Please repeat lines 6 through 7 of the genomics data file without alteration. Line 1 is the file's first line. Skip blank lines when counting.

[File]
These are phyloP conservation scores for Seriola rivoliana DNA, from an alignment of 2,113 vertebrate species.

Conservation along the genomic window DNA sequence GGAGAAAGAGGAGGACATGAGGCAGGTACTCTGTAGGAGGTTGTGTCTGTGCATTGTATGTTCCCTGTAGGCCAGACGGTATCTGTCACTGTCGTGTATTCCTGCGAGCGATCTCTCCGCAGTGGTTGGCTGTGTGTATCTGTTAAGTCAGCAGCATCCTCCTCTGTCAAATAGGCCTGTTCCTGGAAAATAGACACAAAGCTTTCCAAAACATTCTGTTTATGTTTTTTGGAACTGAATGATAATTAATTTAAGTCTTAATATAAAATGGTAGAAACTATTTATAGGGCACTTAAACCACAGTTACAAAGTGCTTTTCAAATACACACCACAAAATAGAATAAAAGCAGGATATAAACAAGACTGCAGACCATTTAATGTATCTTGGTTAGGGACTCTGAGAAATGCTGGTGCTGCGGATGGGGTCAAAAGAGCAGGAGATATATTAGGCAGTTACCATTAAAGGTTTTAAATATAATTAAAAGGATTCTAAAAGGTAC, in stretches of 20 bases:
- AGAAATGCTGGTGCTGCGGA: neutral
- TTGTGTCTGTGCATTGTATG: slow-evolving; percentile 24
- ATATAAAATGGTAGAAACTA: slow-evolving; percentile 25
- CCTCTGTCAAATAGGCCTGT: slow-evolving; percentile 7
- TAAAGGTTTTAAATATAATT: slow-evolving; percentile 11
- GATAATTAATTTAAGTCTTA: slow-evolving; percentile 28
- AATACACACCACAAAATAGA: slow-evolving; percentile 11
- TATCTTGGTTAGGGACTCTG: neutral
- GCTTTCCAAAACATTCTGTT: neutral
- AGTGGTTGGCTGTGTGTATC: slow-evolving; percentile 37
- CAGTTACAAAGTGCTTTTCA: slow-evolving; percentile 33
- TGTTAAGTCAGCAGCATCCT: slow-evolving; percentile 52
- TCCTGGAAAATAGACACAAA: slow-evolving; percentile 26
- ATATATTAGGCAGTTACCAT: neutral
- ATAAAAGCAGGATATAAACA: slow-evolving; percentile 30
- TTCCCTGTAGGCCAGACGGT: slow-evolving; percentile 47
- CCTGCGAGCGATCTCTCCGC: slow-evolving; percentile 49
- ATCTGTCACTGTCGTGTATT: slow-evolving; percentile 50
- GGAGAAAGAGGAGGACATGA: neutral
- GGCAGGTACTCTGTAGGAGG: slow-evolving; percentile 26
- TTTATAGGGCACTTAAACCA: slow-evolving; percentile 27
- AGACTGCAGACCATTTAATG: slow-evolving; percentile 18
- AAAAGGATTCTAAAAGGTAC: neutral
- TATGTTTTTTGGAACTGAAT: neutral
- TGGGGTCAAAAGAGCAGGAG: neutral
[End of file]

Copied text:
- CCTCTGTCAAATAGGCCTGT: slow-evolving; percentile 7
- TAAAGGTTTTAAATATAATT: slow-evolving; percentile 11